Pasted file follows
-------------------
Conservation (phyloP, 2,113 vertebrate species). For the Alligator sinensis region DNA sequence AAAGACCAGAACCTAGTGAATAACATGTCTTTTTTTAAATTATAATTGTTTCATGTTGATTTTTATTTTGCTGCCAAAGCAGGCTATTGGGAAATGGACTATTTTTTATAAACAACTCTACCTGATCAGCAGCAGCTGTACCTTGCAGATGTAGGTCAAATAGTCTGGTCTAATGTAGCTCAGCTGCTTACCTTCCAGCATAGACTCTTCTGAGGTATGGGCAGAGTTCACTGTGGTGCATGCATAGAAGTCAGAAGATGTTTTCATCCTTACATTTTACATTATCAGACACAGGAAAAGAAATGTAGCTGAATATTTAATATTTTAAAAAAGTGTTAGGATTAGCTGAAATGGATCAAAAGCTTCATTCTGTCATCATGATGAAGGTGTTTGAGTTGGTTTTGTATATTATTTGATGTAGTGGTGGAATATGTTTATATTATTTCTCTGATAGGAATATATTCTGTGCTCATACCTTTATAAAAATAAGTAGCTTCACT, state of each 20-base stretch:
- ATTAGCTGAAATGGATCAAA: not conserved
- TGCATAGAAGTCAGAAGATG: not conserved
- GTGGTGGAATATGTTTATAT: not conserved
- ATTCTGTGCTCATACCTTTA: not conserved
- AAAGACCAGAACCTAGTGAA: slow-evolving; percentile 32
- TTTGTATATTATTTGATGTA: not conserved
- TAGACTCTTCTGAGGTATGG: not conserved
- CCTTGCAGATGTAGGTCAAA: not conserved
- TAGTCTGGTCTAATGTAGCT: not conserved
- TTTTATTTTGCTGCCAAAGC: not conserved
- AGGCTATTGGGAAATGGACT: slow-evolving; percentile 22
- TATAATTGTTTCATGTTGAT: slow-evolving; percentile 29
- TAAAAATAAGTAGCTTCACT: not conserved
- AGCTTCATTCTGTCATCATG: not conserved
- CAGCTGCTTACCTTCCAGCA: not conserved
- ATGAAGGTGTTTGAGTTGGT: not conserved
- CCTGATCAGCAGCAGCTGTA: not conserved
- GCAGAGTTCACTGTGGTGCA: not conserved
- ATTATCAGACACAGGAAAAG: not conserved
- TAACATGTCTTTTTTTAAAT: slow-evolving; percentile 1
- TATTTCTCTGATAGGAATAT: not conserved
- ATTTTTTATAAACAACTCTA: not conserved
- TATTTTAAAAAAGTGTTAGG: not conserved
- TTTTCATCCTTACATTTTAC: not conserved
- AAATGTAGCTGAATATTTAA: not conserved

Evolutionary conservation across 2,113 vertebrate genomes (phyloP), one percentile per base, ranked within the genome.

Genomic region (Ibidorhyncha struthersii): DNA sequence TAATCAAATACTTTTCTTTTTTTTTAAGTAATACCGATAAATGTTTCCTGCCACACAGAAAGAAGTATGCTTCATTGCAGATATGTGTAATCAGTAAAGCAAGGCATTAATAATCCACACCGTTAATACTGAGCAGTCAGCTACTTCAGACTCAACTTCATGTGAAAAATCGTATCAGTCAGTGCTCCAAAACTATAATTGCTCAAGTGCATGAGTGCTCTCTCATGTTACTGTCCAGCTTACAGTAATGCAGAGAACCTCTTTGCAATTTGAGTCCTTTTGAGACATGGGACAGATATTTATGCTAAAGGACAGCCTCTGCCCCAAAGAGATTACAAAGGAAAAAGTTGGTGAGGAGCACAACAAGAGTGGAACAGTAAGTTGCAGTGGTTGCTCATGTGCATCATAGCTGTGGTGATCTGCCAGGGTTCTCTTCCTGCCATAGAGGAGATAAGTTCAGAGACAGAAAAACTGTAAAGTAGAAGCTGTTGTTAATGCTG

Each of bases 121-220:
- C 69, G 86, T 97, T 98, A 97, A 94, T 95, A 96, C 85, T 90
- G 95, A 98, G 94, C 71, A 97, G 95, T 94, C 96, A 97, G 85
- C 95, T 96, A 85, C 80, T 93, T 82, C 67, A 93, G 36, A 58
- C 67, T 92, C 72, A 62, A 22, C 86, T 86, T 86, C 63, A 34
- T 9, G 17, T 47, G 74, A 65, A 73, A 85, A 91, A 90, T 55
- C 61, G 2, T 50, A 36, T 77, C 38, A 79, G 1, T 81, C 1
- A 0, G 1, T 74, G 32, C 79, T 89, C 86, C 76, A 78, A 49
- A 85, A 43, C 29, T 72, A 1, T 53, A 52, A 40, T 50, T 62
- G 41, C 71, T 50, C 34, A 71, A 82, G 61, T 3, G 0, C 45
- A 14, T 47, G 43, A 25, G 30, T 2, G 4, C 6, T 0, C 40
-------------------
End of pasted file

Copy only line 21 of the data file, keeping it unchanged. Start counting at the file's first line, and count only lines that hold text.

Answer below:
- TAACATGTCTTTTTTTAAAT: slow-evolving; percentile 1